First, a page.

From India, reports of CJD are scarce, with few suspected familial CJD cases from Mumbai and Hyderabad reported to the CJD Registry (personal communication), but no genetic studies could be carried out. Because of infectious nature of CJD the clinicians and pathologists shun autopsy studies and hence cases remain uncharacterized as sporadic or familial; though consanguinity is common in India.[4],[5]

In a previous report, Sehwal et al., 2019 reported an Indian kindred with haplo type of the index case being D178N-129VV.[5] The clinical phenotype was sCJD with insomnia in one member. PRNPD178N is usually associated with FFI phenotype but MM at codon 129, reinforcing disease modulating effect of Codon 129 polymorphism. The unaffected family members revealed a MV polymorphism at codon 129 despite harboring the D128N mutation. Lack of classic triphasic waves on EEG and absence of 14-3-3 in CSF add to the diagnostic dilemma. In the current report, PRNP gene mutation was similar.[6]

Histopathological features are also influenced by the PRNP gene and show florid spongiform change with scant prion plaques in cases with D128N mutation. In the report by Sawal from Delhi, the pathological features are not described as biopsy/autopsy was not conducted.[6] In the current case report, the pathological features described was typical of D128N mutation.[7]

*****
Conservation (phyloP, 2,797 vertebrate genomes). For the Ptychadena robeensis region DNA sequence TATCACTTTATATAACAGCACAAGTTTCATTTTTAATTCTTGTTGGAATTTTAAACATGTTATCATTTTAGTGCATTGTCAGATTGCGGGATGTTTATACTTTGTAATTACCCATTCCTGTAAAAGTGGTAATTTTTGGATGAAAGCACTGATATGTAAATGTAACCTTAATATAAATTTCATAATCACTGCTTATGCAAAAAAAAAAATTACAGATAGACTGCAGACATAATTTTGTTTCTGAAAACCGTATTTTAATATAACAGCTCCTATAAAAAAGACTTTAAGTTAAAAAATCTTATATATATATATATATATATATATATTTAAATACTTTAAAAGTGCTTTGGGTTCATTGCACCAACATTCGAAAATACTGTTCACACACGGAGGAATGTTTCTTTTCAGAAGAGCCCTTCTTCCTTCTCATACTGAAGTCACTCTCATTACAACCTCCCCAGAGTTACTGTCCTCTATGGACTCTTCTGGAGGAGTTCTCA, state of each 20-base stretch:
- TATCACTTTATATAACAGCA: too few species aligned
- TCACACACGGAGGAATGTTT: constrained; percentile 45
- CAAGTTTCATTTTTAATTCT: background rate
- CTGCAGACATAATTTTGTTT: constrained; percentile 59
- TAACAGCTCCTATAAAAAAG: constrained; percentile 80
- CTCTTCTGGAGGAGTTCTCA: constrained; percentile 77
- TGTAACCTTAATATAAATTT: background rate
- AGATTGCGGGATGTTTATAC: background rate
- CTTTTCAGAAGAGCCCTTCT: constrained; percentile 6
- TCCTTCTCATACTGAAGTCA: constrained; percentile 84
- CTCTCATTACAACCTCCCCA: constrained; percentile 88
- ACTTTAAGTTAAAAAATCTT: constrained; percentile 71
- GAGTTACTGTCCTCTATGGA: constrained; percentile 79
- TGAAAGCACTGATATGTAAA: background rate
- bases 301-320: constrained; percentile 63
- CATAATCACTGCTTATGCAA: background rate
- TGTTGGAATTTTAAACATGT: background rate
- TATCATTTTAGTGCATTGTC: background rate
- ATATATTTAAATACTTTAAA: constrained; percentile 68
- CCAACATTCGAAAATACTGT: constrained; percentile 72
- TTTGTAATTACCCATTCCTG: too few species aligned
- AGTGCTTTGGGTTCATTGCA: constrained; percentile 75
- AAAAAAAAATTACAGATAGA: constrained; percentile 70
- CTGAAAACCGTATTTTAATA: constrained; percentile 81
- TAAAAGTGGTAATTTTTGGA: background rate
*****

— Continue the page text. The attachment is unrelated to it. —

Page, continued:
With increasing awareness, CJD is being increasingly suspected by neurologists and need for availability of genetic testing for confirmation is increasing.

To conclude, it is essential to develop scientific collaboration and establish genetic testing facility in India. It is time to establish a referral laboratory for the country to augment the CJD registry to gain realistic epidemiological data for the country.

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Conflicts of interest

There are no conflicts of interest.

   References Top

Iwasaki Y. Creutzfeldt-Jakob disease. Neuropathology 2017;37:174-88.  Back to cited text no. 1
Ritchie DL, Ironside JW. Neuropathology of human prion diseases. Prog Mol Biol Transl Sci 2017;150:319-39.  Back to cited text no. 2
Gambetti P, Kong Q, Zou W, Parchi P, Chen SG. Sporadic familial CJD Classification and characterization. Br Bull 2003;86:213-39.  Back to cited text no. 3
Kher M, Rao MY, Acharya PT, Mahadevan A, Shankar SK. Heidenhain variant of Creutzfeldt-Jakob disease: An autopsy study from India. Ann Indian Acad Neurol 2009;12:48-51.  Back to cited text no. 4
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Mahadevan A, Shankar SK, Yasha TC, Santosh V, Sarkar C, Desai AP, et al. Brain biopsy in Creutzfeldt-Jakob disease: evolution of pathological changes by prion protein immune histochemistry. Neuropathol Appl Neurobiol 200228:314-24.  Back to cited text no. 5
Sawal N, Chakravarty K, Puri I, Goyal V, Garga A, Shi Qi, et al. Familial CreutzfeldtJakob disease is first reported from South East Asia. Ann. Indian Acad Neurol 2019;22:225-27.  Back to cited text no. 6
Katrak SM, Pauranik A, Desai SB, Mead S, Beck J, Brandner S, et al. Familial Creutzfeldt-Jakob Disease in an Indian Kindred. Ann Indian Acad Neurol 2019;22:458-61.  Back to cited text no. 7